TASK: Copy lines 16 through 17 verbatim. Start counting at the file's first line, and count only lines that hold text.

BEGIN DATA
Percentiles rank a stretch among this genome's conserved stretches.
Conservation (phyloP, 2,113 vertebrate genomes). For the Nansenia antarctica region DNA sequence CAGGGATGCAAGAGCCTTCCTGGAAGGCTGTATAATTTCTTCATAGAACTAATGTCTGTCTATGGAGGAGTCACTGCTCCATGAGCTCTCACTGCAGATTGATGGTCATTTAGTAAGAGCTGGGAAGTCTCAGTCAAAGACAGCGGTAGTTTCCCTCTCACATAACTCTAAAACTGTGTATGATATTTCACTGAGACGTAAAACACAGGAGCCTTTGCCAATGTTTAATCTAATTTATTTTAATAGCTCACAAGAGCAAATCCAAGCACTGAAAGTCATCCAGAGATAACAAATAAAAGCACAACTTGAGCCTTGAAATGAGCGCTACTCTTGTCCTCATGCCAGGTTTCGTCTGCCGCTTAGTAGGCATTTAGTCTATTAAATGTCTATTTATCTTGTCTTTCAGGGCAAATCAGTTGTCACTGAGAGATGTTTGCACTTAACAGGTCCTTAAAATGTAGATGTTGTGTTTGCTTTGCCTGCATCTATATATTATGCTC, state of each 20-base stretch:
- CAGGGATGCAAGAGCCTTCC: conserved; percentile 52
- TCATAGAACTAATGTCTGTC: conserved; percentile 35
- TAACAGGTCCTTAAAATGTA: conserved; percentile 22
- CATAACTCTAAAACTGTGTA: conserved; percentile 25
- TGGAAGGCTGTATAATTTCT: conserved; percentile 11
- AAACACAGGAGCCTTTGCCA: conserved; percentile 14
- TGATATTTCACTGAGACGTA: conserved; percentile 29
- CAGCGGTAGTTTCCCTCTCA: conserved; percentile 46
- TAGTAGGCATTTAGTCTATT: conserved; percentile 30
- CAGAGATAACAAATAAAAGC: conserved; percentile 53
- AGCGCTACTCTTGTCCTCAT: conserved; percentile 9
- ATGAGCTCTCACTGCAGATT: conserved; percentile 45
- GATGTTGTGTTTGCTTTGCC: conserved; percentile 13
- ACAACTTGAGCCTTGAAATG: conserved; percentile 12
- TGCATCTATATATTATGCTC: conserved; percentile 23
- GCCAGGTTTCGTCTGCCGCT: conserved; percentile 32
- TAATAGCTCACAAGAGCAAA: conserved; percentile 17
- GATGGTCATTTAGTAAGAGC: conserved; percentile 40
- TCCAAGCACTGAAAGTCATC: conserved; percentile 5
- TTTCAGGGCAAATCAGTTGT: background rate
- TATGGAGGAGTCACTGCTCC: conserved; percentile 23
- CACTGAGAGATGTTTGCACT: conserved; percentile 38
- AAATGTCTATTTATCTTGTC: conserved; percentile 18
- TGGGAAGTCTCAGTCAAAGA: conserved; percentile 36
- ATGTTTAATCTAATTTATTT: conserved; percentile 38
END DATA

- ACAACTTGAGCCTTGAAATG: conserved; percentile 12
- TGCATCTATATATTATGCTC: conserved; percentile 23